“It is an important part of the birth experience,” says Dr. Robert W. Wiebe, the senior author of the new study.
“It’s the first name to be called, and it is very important to remember it.”
The researchers found that people who chose their babies’ first name before age 12 had a 50 percent chance of having a baby with a Down syndrome baby.
While the researchers also found that having the same name for both sexes and in different cultures is not a disadvantage, their findings do not fully explain why.
“We know that people choose a name that reflects their ethnic identity,” says Wiebes, a professor of psychology and psychiatry at the University of Maryland.
“And people of Asian descent are more likely to have a first name that is unique.”
“So maybe it’s more that the name is so important to their identity that they choose to go with that name, rather than to another one,” he says.
If the researchers were to explore whether this is true in people who are African American, they would find that people of color who choose their own names before age 6 have a 25 percent higher chance of a baby being a Down child.
“People of color also have higher rates of having Down syndrome,” Wiebs says.
“I think there’s something there.”
Wiebe says that, in a way, he’s not surprised that having a name before birth could lead to a higher likelihood of Down syndrome, since he says the baby may be more likely at birth to be born with a baby who is not Down.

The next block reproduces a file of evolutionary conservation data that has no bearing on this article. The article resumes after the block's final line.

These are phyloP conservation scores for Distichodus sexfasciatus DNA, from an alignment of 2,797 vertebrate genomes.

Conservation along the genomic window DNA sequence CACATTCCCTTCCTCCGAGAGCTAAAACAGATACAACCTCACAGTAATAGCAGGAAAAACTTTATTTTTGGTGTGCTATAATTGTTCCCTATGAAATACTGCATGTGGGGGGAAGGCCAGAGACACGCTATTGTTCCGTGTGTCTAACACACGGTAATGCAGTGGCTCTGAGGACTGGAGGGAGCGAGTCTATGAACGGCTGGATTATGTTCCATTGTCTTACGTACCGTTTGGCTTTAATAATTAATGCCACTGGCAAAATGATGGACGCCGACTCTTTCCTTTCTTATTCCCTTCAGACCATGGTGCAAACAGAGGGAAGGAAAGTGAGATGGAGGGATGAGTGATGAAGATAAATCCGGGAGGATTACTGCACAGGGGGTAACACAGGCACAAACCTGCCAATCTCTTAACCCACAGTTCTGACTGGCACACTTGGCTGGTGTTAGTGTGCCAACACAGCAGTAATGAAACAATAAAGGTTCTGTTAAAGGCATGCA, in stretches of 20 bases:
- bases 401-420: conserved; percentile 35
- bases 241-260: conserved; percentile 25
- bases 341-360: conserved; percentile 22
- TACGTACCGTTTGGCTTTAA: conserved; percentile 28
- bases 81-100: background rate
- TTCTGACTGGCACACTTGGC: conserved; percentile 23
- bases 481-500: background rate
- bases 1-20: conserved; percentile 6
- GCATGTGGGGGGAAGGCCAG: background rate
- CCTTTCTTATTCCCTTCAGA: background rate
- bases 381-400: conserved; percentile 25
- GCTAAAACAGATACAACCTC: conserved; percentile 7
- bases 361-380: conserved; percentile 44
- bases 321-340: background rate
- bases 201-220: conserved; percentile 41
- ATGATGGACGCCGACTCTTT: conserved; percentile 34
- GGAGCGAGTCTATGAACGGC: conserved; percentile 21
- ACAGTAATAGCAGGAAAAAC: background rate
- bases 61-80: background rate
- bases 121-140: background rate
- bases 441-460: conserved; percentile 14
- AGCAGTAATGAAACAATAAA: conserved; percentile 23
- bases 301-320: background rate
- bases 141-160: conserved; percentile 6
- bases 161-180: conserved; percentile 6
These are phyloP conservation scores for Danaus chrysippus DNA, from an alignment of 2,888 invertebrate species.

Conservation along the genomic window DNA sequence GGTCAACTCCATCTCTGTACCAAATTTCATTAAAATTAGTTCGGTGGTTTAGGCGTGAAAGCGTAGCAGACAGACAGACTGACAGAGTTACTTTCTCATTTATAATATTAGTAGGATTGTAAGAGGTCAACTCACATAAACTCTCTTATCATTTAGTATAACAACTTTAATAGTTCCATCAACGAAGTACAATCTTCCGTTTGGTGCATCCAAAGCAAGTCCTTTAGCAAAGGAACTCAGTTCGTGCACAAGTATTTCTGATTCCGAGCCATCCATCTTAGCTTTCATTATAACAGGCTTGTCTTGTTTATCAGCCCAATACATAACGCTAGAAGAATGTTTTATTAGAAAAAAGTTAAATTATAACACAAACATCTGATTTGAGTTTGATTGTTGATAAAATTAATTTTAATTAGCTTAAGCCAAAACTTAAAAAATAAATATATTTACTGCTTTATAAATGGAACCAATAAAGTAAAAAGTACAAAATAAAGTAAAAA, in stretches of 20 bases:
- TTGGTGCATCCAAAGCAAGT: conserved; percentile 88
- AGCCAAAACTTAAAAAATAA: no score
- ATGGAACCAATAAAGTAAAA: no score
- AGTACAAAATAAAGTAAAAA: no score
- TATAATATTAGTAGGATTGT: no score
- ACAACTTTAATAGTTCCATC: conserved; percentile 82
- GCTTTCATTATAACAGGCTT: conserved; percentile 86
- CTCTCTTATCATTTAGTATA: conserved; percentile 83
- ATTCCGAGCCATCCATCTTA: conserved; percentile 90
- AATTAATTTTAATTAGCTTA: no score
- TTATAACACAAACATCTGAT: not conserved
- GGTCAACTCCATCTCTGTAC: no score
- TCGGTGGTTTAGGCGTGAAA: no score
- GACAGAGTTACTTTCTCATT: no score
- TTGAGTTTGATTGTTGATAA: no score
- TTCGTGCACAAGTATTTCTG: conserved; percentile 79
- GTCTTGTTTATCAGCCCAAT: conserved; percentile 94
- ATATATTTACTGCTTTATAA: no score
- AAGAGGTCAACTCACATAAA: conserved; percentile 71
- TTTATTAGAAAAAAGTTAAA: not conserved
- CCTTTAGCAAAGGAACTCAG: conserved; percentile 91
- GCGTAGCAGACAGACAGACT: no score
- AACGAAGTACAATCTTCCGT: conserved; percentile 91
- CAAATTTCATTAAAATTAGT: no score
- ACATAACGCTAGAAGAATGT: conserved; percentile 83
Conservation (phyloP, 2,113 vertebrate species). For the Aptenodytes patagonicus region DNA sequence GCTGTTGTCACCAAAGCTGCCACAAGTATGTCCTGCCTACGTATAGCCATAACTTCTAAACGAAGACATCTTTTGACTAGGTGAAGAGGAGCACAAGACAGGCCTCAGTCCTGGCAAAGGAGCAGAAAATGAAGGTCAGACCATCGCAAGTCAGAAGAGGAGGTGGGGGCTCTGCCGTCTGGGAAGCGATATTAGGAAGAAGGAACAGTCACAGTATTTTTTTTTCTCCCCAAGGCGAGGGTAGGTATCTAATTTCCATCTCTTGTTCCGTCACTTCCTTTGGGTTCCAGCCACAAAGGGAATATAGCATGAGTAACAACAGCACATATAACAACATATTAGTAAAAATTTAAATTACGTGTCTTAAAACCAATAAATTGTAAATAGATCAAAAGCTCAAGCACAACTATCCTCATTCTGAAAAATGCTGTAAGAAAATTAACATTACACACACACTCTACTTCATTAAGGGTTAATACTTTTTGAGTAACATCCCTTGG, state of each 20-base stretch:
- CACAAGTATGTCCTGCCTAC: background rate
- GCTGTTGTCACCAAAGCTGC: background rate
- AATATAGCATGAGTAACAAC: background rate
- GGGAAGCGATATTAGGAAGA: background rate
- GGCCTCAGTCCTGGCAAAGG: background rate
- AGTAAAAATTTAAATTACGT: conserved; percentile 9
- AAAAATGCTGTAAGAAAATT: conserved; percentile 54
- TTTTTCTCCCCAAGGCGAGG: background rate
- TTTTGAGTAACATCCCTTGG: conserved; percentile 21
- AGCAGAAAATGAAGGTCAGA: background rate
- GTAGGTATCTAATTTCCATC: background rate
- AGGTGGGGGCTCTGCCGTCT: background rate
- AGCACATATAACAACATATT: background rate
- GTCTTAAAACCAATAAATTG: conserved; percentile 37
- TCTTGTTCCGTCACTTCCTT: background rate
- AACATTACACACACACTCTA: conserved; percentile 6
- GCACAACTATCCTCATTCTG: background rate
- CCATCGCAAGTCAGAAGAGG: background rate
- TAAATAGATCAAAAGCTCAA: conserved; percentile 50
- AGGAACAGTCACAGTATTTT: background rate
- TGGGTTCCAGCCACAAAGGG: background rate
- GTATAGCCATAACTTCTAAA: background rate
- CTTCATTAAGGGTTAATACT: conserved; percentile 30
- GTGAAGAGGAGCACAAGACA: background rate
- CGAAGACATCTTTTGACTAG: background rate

“If the baby has a chance of getting Down syndrome and there’s no name to match it, the baby is not going to be as well off in terms of having that name,” he explains.
“You’re going to have to have some sort of a compromise that you can make with your child and say, ‘Well, I can’t have that name for a few months, and then you can have the name I want.'”
For now, Wiebens research is just a pilot study, so there’s still much work to be done.
But it does show that there are some unique characteristics that can help people identify their child’s potential Down child, and he hopes to expand the study to look at other groups.
For instance, the researchers did find that having multiple names in different languages can help children identify their children’s Down child by the way they use language, which could have implications for helping families and families with Down children, he says, adding that the study should also explore whether there is a way to identify Down children in families where both parents speak multiple languages.
But, Wiesbe says, there are limitations to the study that could impact the study’s conclusions.
Wiesbe notes that most research has been done on twins, but the researchers are still investigating the relationship between Down and twins.
One possible limitation is that the researchers only looked at twins, and that’s not always the case.
Another limitation is the relatively small sample size.
“So we can’t say for sure that we can be sure what the results mean for people,” Wiesbens says.
The study is published online today (Jan. 12) in the journal PLOS ONE.
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